Geoffrey Mutai’s competitive edge could be tested to the limit in the Birell Prague Grand Prix 10km, an IAAF Gold Label Road Race, on Saturday evening (6) by a fellow Kenyan who deserved the title of an unknown on the international scene two months ago.
While Mutai’s credentials are well documented – the fastest marathoner in history, thanks to his 2:03:02 in Boston in 2011 and a course record-holder and current title holder in New York – Geoffrey Ronoh followed a more humble path in distance running as a pacemaker.
But he emerged as a genuine pretender to any ruler on a throne when he beat marathon world record-holder Wilson Kipsang over half the distance in Olomouc in the Czech Republic on 21 June.
Mutai and Ronoh chatted amicably at breakfast in Prague on Thursday after sharing a 50-minute training run beside the River Vltova. It wouldn’t happen in every sport, yet, at the same time, both have intensity for competition.
“I consider every race I do as a big race,” said Mutai. “I know I am running in New York to defend my marathon title in November, but I’ve always concentrated on the next race on my schedule, so Prague on Saturday is my priority. I’m in good form and feeling good to be here for the first time.”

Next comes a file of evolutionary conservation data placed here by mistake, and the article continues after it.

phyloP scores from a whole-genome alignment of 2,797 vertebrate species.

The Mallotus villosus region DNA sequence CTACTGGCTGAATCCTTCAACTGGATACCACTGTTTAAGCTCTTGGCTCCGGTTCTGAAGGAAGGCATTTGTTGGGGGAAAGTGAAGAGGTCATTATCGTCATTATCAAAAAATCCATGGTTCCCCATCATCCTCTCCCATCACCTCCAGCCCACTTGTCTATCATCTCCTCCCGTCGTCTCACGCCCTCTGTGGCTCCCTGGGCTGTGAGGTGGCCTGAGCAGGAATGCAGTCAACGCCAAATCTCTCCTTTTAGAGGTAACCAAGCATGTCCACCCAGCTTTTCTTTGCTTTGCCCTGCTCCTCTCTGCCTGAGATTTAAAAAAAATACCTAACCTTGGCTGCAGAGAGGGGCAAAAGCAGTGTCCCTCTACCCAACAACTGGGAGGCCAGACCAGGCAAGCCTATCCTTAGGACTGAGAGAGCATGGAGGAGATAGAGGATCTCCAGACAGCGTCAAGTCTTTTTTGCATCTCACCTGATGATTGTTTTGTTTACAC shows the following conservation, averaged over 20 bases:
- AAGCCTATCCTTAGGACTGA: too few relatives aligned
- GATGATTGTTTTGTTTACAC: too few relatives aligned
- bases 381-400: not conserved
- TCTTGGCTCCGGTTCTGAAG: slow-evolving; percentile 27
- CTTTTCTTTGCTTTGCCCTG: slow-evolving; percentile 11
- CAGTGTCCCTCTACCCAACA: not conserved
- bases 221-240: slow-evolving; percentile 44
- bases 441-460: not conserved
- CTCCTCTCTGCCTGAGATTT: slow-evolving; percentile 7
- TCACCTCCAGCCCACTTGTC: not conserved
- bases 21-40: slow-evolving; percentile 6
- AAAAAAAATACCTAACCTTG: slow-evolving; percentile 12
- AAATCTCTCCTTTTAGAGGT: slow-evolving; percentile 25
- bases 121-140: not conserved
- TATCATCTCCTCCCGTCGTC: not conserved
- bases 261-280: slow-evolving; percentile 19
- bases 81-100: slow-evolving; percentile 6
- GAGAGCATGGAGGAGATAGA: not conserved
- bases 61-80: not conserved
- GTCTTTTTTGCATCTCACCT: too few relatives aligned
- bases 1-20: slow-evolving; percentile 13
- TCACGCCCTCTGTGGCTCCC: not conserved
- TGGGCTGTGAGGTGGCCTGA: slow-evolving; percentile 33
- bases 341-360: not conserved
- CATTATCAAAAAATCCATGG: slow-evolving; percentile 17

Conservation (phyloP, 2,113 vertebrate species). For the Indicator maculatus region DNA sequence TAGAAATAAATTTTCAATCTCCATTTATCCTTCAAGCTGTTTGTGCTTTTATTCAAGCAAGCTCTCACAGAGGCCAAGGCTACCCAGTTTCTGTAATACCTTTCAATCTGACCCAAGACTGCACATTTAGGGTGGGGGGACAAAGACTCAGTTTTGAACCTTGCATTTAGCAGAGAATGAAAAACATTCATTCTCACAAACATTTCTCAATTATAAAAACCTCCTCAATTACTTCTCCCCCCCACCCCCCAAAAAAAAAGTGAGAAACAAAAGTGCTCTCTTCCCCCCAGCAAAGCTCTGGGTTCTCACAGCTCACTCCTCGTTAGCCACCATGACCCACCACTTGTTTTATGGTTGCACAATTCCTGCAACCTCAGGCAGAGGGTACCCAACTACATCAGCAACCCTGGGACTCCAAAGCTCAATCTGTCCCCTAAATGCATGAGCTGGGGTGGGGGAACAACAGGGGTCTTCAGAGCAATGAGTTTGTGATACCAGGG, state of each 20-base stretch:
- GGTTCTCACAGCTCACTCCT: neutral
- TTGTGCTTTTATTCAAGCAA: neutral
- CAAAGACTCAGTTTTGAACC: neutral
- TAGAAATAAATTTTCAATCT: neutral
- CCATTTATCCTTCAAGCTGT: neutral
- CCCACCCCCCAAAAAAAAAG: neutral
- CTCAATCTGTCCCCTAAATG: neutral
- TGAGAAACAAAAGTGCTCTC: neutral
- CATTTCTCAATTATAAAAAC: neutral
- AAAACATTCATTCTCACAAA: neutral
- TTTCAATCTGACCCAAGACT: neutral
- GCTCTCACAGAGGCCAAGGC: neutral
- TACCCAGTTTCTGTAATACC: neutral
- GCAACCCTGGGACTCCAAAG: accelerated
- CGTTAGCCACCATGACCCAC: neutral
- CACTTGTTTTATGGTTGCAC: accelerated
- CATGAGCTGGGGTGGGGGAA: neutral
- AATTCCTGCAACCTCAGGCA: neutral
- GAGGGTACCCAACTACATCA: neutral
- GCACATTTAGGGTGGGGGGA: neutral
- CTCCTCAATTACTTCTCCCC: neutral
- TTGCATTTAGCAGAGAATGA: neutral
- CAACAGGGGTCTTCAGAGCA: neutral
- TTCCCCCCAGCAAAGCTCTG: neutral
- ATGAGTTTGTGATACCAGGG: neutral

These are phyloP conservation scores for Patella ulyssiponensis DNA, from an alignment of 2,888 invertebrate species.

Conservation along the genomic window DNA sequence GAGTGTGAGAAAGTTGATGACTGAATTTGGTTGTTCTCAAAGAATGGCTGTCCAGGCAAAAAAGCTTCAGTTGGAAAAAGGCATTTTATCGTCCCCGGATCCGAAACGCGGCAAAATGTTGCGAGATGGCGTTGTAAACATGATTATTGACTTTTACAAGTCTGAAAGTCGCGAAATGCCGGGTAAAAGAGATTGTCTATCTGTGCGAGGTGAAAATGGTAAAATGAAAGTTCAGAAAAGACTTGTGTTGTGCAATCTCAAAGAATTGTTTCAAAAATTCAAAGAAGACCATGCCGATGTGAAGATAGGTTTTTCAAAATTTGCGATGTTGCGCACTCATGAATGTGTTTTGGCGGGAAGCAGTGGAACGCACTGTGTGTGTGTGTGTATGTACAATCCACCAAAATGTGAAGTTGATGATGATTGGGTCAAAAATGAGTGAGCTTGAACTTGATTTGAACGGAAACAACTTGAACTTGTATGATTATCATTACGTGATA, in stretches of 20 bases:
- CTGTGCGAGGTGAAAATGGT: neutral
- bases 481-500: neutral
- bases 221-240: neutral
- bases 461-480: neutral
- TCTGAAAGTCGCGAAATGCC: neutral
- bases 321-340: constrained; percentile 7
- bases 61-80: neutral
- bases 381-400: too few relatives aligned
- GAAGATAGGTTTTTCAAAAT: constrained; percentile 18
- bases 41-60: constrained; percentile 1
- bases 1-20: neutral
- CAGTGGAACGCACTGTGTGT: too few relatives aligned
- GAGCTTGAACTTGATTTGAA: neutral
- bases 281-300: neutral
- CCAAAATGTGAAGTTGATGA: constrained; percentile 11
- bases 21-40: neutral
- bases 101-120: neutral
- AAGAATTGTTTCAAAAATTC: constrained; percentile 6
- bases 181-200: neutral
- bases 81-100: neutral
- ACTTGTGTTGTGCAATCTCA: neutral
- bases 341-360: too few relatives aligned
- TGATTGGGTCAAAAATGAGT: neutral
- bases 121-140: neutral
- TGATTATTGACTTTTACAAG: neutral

His best for 10km is 27:19, set in Boston in 2011, nine weeks after stunning the distance-running world with his marathon performance. In recent years he’s had injury problems, but says they are now healed.
“I’ve had no injuries in training, they are behind me now and my ambition is to run my best in the 10km.”
At peak performance, Mutai would certainly challenge the course record of 27:34, set by Kenya’s Philemon Limo in 2011 while Daniel Chebii, also running this year, finished just a second short in 2013.
Ronoh, who made the headlines with victory on his half marathon debut in Olomouc, has a best of 28:19, yet this was achieved en route to his victory. Anyone who trains with Kipsang and lasts the pace has strong qualities, mental as well as physical.
“When training has gone well, I believe I can beat anyone, including Geoffrey Mutai,” said Ronoh. “I was pleased with my PB of 59:45 [set last month in the Austrian city of Klagenfurt] so I’m feeling confident.”
Ronoh radiates confidence, as does Mutai, and a sign of the former’s rise may well be the headphones and personal sound system which he now uses to relax still further, an addition since the debut victory in Olomouc.
Other men to note are Turkey’s 2012 European 10,000m champion Polat Kemboi Arikan and Kenya’s Richard Mengich, whose best of 27:48 was achieved on the super-fast Berlin course in March.
Helah Kiprop is the fastest entry in the women’s race with a best of 31:19, set during the Ras Al Khaimah Half Marathon last year and the Kenyan is one of a quartet of sub-32-minute performers, which suggests that last year’s inaugural course record of 32:00 by Kenya’s Josephine Chepkoech will come under attack.
Kiprop is an advocate of testing her speed as she prepares for an autumn marathon, so the timing of Prague falls just right. The presence of the Kenyans Correti Chepkoech (31:31), Esther Chemtai (31:33) and the Russian Natalya Pokova (31:55) should ensure strong competition from start to finish in Wenceslas Square.
Andy Edwards for the IAAF